To treat any innocent border crossing as crime is not friendship04 August 2015 Editorial Desk
Around two months after going missing from Dhaka city, BNP leader Mr. Salahuddin Ahmed was found in Shillong, the capital of the north-eastern Indian state of Meghalaya bordering Bangladesh.
A Shillong police patrol spotted him loitering in the Golf Link area of the tourist city. As he could not produce any documents and also seemingly appeared to be "mentally unbalanced", they arrested him on charge of trespassing and admitted him to a mental hospital. It still remains a mystery how and when Mr. Salahuddin, joint-secretary general of the BNP, landed in Shillong after he was allegedly picked up by plainclothes law enforcers from a house in Dhaka's Uttara area on March 10.
Finding him "mentally unbalanced", the law enforcers later sent him to Meghalaya Institute of Health and Neurological Science and then to Shillong Civil Hospital, according to local police there. He was arrested on charges of trespassing under the Foreigners Act since he had no valid travel papers, police said. Interpol's National Bureau in Dhaka in the meantime sent a "letter of request" to its New Delhi bureau to arrest Mr. Salahuddin, which was forwarded to the Meghalaya police who claimed that he had already been arrested.
It is unfortunate that Mr. Salahuddin Ahmed was arrested after he had voluntarily gone to the nearest police station to give his identity. Since he consciously did not go to Shillong or cross the border at his free will, the Indian government recognizing the fact should not keep him arrested for indefinite period. He still remains in the post of the joint-secretary general of the BNP, the largest opposition party in Bangladesh and is, therefore, most certainly not an ordinary person to be treated as a criminal and charged for trespassing under the Foreigners Act (1946) without decision at the high level.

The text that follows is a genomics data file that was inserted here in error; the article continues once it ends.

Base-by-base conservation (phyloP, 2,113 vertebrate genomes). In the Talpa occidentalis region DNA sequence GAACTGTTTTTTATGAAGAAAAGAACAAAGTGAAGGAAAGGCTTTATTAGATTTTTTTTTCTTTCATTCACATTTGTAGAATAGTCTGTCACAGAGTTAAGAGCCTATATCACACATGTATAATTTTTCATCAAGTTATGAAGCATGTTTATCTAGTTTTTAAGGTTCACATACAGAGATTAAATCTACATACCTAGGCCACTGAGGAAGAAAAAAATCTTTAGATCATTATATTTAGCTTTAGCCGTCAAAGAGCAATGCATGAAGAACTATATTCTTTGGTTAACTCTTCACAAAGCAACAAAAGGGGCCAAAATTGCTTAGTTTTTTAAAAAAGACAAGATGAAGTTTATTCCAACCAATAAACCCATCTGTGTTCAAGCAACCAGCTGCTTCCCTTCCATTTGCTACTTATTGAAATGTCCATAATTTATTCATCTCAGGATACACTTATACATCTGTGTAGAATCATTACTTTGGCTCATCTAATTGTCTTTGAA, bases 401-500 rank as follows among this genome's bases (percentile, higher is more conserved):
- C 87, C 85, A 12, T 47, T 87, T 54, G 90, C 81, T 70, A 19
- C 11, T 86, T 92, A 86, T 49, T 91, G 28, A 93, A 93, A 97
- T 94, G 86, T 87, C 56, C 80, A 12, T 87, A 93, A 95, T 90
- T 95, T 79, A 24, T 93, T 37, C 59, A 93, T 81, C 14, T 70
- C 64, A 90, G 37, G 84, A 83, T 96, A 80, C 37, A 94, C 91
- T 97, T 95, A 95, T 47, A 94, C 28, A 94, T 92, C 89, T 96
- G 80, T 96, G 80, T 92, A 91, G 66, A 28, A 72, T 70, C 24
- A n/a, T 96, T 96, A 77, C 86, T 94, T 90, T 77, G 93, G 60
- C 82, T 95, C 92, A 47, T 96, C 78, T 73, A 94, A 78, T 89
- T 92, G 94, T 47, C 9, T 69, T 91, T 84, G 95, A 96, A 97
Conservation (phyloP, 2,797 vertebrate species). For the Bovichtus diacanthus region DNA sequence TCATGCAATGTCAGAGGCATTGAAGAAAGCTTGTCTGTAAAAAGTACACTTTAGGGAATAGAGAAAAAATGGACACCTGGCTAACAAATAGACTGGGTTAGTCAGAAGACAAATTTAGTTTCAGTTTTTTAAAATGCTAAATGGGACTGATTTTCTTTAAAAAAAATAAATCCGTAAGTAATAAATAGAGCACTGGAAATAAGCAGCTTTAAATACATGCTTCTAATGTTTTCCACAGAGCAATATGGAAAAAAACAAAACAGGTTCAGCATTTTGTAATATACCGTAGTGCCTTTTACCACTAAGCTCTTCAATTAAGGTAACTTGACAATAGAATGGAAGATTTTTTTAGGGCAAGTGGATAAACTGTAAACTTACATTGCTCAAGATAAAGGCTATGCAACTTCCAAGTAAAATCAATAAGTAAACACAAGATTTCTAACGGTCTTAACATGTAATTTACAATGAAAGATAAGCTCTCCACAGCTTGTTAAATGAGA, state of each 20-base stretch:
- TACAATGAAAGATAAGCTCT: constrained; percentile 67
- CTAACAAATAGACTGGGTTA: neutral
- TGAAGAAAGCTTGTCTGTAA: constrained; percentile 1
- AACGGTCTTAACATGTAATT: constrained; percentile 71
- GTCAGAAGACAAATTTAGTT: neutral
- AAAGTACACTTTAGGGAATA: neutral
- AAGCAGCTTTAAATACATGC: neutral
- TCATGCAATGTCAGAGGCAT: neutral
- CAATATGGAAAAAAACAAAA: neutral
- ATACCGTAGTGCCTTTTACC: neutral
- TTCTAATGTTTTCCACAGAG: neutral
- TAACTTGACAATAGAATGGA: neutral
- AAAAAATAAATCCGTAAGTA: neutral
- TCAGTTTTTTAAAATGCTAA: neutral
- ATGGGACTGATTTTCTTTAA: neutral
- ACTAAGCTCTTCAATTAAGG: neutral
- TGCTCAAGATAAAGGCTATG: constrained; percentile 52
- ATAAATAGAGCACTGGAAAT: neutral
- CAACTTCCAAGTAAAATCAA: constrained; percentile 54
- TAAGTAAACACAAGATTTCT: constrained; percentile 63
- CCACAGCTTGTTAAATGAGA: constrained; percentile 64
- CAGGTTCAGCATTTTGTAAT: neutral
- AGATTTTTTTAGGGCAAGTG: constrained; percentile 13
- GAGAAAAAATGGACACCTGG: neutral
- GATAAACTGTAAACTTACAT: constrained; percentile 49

Mr Salahuddin did not enter India whimsically or hiding from the police. So, the question of committing a crime under the Foreigners Act does not arise, especially between two friendly countries. No criminal law is applied on the basis of letters of the law only. The intention is predominantly important.
It is possible for anybody to push somebody across the porous border between Bangladesh and India. But the Meghalaya government intentionally projected it as a serious crime against India. He is being harassed for months together although he has not sought asylum or anything. We do not find it as a sign of friendship. The government of Meghalaya went ahead with the proceedings as if it was a place for outsourcing political opponents from Bangladesh.
It is not that Mr. Salahuddin went to India to commit any crime. The simple solution was to send him back to Bangladesh. We are not sure how a friendly country can so unkindly treat a citizen of a friendly country? It is obvious for some political reasons Mr. Salahuddin is detained but we do not know what those political reasons behind this case. No government can ensure friendship with another country unless the people see such friendship. Today it is Mr. Salahuddin, and tomorrow anybody can be a victim of push back or accidental crossing of the border.
Funnily, we hear from our government that it is making arrangement to bring Mr. Salahuddin back. In other words, he is to be treated as a running away criminal. The whole episode is disturbing for honest and trusted relationship with any country.
There are many illegal workers from India in Bangladesh, but our government is not harassing them, as India is doing in the case of Mr. Salahuddin who is a known opposition political leader.